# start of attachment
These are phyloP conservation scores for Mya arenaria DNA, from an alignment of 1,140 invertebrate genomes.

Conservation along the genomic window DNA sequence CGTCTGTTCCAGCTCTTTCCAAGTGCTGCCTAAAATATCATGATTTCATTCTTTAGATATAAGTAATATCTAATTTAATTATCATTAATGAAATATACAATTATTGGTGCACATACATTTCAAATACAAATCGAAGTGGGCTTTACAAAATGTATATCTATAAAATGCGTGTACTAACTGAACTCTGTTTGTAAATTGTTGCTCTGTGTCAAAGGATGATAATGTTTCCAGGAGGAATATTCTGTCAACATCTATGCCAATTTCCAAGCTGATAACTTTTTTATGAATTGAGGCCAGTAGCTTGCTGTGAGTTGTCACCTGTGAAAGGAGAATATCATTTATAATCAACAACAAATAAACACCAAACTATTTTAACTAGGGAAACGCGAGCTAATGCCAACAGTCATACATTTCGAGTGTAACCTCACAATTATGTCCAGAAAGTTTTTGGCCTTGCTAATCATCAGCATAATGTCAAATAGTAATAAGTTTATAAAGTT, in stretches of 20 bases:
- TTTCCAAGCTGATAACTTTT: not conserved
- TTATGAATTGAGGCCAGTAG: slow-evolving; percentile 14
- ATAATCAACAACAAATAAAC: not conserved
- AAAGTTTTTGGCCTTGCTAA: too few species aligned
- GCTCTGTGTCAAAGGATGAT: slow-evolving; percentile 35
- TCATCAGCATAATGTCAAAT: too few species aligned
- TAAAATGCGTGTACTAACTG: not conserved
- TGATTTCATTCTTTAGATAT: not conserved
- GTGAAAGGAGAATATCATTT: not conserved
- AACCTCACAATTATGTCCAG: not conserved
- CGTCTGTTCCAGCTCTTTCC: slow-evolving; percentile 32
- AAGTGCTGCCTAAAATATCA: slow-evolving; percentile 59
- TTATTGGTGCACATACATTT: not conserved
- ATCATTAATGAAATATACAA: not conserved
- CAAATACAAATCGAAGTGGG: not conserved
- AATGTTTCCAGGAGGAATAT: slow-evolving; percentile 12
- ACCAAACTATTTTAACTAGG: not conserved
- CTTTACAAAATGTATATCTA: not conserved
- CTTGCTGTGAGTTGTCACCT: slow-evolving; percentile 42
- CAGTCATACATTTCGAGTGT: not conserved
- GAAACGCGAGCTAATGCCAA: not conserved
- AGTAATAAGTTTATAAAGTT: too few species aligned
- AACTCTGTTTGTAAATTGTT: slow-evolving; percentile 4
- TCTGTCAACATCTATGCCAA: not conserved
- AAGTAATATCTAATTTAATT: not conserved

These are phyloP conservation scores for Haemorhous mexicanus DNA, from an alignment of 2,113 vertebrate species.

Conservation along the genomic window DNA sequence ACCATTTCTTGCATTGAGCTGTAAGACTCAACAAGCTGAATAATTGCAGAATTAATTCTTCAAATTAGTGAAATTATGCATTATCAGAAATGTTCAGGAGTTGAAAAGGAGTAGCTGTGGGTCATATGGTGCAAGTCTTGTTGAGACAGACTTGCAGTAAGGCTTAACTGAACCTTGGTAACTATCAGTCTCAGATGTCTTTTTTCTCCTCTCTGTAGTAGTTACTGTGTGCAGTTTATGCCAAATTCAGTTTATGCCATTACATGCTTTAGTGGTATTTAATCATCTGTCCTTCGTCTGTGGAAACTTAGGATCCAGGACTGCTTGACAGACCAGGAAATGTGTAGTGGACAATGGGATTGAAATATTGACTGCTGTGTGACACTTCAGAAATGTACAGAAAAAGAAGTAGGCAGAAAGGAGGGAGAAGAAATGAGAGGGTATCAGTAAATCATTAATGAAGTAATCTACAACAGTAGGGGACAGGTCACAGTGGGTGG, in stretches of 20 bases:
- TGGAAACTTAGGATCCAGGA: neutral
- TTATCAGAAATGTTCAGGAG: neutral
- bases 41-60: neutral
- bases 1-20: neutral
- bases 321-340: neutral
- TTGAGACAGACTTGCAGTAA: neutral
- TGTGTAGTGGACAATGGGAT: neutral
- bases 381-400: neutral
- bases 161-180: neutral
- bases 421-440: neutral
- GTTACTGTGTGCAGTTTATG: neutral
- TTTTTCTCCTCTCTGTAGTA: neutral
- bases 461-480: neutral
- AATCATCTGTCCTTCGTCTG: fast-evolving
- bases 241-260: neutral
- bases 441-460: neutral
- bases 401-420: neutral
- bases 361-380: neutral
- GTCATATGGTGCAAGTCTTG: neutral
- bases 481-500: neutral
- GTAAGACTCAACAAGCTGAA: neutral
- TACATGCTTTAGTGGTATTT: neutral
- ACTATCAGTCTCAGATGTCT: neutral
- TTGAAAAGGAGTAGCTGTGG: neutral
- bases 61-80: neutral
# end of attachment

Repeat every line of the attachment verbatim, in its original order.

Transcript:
These are phyloP conservation scores for Mya arenaria DNA, from an alignment of 1,140 invertebrate genomes.

Conservation along the genomic window DNA sequence CGTCTGTTCCAGCTCTTTCCAAGTGCTGCCTAAAATATCATGATTTCATTCTTTAGATATAAGTAATATCTAATTTAATTATCATTAATGAAATATACAATTATTGGTGCACATACATTTCAAATACAAATCGAAGTGGGCTTTACAAAATGTATATCTATAAAATGCGTGTACTAACTGAACTCTGTTTGTAAATTGTTGCTCTGTGTCAAAGGATGATAATGTTTCCAGGAGGAATATTCTGTCAACATCTATGCCAATTTCCAAGCTGATAACTTTTTTATGAATTGAGGCCAGTAGCTTGCTGTGAGTTGTCACCTGTGAAAGGAGAATATCATTTATAATCAACAACAAATAAACACCAAACTATTTTAACTAGGGAAACGCGAGCTAATGCCAACAGTCATACATTTCGAGTGTAACCTCACAATTATGTCCAGAAAGTTTTTGGCCTTGCTAATCATCAGCATAATGTCAAATAGTAATAAGTTTATAAAGTT, in stretches of 20 bases:
- TTTCCAAGCTGATAACTTTT: not conserved
- TTATGAATTGAGGCCAGTAG: slow-evolving; percentile 14
- ATAATCAACAACAAATAAAC: not conserved
- AAAGTTTTTGGCCTTGCTAA: too few species aligned
- GCTCTGTGTCAAAGGATGAT: slow-evolving; percentile 35
- TCATCAGCATAATGTCAAAT: too few species aligned
- TAAAATGCGTGTACTAACTG: not conserved
- TGATTTCATTCTTTAGATAT: not conserved
- GTGAAAGGAGAATATCATTT: not conserved
- AACCTCACAATTATGTCCAG: not conserved
- CGTCTGTTCCAGCTCTTTCC: slow-evolving; percentile 32
- AAGTGCTGCCTAAAATATCA: slow-evolving; percentile 59
- TTATTGGTGCACATACATTT: not conserved
- ATCATTAATGAAATATACAA: not conserved
- CAAATACAAATCGAAGTGGG: not conserved
- AATGTTTCCAGGAGGAATAT: slow-evolving; percentile 12
- ACCAAACTATTTTAACTAGG: not conserved
- CTTTACAAAATGTATATCTA: not conserved
- CTTGCTGTGAGTTGTCACCT: slow-evolving; percentile 42
- CAGTCATACATTTCGAGTGT: not conserved
- GAAACGCGAGCTAATGCCAA: not conserved
- AGTAATAAGTTTATAAAGTT: too few species aligned
- AACTCTGTTTGTAAATTGTT: slow-evolving; percentile 4
- TCTGTCAACATCTATGCCAA: not conserved
- AAGTAATATCTAATTTAATT: not conserved

These are phyloP conservation scores for Haemorhous mexicanus DNA, from an alignment of 2,113 vertebrate species.

Conservation along the genomic window DNA sequence ACCATTTCTTGCATTGAGCTGTAAGACTCAACAAGCTGAATAATTGCAGAATTAATTCTTCAAATTAGTGAAATTATGCATTATCAGAAATGTTCAGGAGTTGAAAAGGAGTAGCTGTGGGTCATATGGTGCAAGTCTTGTTGAGACAGACTTGCAGTAAGGCTTAACTGAACCTTGGTAACTATCAGTCTCAGATGTCTTTTTTCTCCTCTCTGTAGTAGTTACTGTGTGCAGTTTATGCCAAATTCAGTTTATGCCATTACATGCTTTAGTGGTATTTAATCATCTGTCCTTCGTCTGTGGAAACTTAGGATCCAGGACTGCTTGACAGACCAGGAAATGTGTAGTGGACAATGGGATTGAAATATTGACTGCTGTGTGACACTTCAGAAATGTACAGAAAAAGAAGTAGGCAGAAAGGAGGGAGAAGAAATGAGAGGGTATCAGTAAATCATTAATGAAGTAATCTACAACAGTAGGGGACAGGTCACAGTGGGTGG, in stretches of 20 bases:
- TGGAAACTTAGGATCCAGGA: neutral
- TTATCAGAAATGTTCAGGAG: neutral
- bases 41-60: neutral
- bases 1-20: neutral
- bases 321-340: neutral
- TTGAGACAGACTTGCAGTAA: neutral
- TGTGTAGTGGACAATGGGAT: neutral
- bases 381-400: neutral
- bases 161-180: neutral
- bases 421-440: neutral
- GTTACTGTGTGCAGTTTATG: neutral
- TTTTTCTCCTCTCTGTAGTA: neutral
- bases 461-480: neutral
- AATCATCTGTCCTTCGTCTG: fast-evolving
- bases 241-260: neutral
- bases 441-460: neutral
- bases 401-420: neutral
- bases 361-380: neutral
- GTCATATGGTGCAAGTCTTG: neutral
- bases 481-500: neutral
- GTAAGACTCAACAAGCTGAA: neutral
- TACATGCTTTAGTGGTATTT: neutral
- ACTATCAGTCTCAGATGTCT: neutral
- TTGAAAAGGAGTAGCTGTGG: neutral
- bases 61-80: neutral